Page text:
Tom Klosterman is a first-year student at the University of Chicago majoring in Physics.

Can You Feel What I Feel? Outside Factors May Affect Empathy

Elizabeth Lipschultz

     “Developing and maintaining empathy for others, even in the face of strong dislike or disagreement, is one of society’s most pressing concerns,” the psychologist Tony Hacker once declared.1 Mutual understanding and concern is behind some of the most beautiful things that people do-- things like tending the sick, aiding the poor, and comforting the mourning. A lack of empathy can allow people to commit unimaginable atrocities, while its presence is the impetus that strengthens social bonds and motivates humans to altruism. Recent research by scientists at the University of Vienna and Beijing Normal University, however, indicates that certain situations may affect the degree to which empathy is experienced.
      In a study released last month in the Proceedings of the National Academy of Sciences, researchers in Austria performed an experiment in which participants were given placebo painkiller tablets before receiving a small shock, and then observing the administration of a shock to another individual.2 These subjects, as expected, rated their own personal pain upon being shocked as significantly lower than a control group of individuals who received no tablet. However, the participants who had taken the placebo “painkiller” also rated the pain of the others that they were observing as significantly less severe than the control group did. These effects (both the reduction of personal pain and the reduction in empathic response to the pain of others)  were both reduced when subjects were also administered Naldextrone. Naldextrone is often used in order to help people overcome addiction to pain medications because it blocks the the opioid pathway which normally gives opiates their effectiveness. Naldextrone works to block the effects of real opioid painkillers as well as the effects of placebo ones. This is significant because it strongly indicates that there may be a relationship between the way real pain is experienced within the brain and the experience of empathy. When people experience empathy, they may be actually feeling the pain of others in a very real sense-- that is to say, the brain may attempt to internally emulate the experiences of others, resulting in an understanding of observed pain that is based in actual shared experience.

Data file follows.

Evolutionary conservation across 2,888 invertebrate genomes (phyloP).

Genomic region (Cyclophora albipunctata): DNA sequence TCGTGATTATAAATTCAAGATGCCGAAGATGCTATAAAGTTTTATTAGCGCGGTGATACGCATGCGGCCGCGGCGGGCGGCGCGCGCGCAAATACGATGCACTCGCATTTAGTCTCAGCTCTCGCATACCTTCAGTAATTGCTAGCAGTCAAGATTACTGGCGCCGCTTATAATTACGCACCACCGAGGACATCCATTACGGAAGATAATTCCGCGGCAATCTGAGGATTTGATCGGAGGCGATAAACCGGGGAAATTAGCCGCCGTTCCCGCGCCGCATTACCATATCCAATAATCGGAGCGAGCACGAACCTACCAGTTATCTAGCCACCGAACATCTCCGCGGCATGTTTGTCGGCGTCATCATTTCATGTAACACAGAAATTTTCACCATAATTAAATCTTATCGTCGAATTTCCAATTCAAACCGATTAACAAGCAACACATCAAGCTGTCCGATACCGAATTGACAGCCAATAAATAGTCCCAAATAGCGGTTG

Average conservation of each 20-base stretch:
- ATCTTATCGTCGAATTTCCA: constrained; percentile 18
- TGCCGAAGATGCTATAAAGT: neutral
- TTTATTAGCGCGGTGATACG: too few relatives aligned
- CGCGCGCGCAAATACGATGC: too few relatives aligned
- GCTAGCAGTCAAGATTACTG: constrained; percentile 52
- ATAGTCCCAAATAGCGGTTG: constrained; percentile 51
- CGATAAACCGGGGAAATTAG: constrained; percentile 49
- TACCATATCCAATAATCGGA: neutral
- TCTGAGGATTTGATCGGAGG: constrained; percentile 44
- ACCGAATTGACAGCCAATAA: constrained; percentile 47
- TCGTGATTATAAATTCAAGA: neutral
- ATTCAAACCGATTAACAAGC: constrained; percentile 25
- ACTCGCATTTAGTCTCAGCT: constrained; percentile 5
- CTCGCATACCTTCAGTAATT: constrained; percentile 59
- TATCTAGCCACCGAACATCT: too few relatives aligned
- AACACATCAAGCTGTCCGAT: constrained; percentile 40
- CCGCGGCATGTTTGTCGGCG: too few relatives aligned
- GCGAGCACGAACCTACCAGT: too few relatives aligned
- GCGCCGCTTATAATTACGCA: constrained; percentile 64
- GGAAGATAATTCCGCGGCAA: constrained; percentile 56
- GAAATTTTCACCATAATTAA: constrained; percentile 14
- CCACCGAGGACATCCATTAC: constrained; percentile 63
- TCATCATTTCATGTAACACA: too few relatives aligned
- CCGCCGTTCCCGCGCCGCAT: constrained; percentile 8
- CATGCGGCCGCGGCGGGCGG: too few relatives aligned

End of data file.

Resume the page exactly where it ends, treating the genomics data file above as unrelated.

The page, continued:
This is relevant because more people are taking prescription medications to treat pain now than ever before. According to the United States Center for Disease Control, the amount of prescription painkillers prescribed and sold in the US has almost quadrupled in the last 16 years. 3In addition to those being prescribed painkillers, the CDC reports that in 2013, nearly 2 million Americans were abusing these medications. When such a significant portion of the population is using opioid pathway stimulating medications in high quantities, this means that a large subgroup of society could be living day-to-day with a depressed capacity for empathy.
      Effects to the opioid pathways of the brain may be able to increase or lessen the power of the experience of empathy, but these effects are not the only modulators of empathy. A study published recently in Social Cognitive and Affective Neuroscience indicates that social status may also play a role in empathy.4 Chinese scientists did an experiment in which they ranked participants in an artificial social hierarchy based on proficiency at an arbitrary skill. Once the hierarchy was established, subjects underwent functional Magnetic Resonance Imaging (fMRI) to monitor brain activity while watching videos of other participants (of inferior or superior rank in the system) receiving painful stimuli. The results of the fMRI showed that subjects’ brains showed more activity in areas associated with empathy when the individual being hurt was ranked inferior to the subject than when the individual was ranked superior. This indicated that empathy, at the neural level, may be biased toward those the concerned individual believes they are socially superior to. This seems very counterintuitive to the stereotype that the rich lack empathy toward the poor, and warrants further research. Perhaps there are limits on this effect, or perhaps the stereotype of the aloof rich may have less truth to it than previously imagined.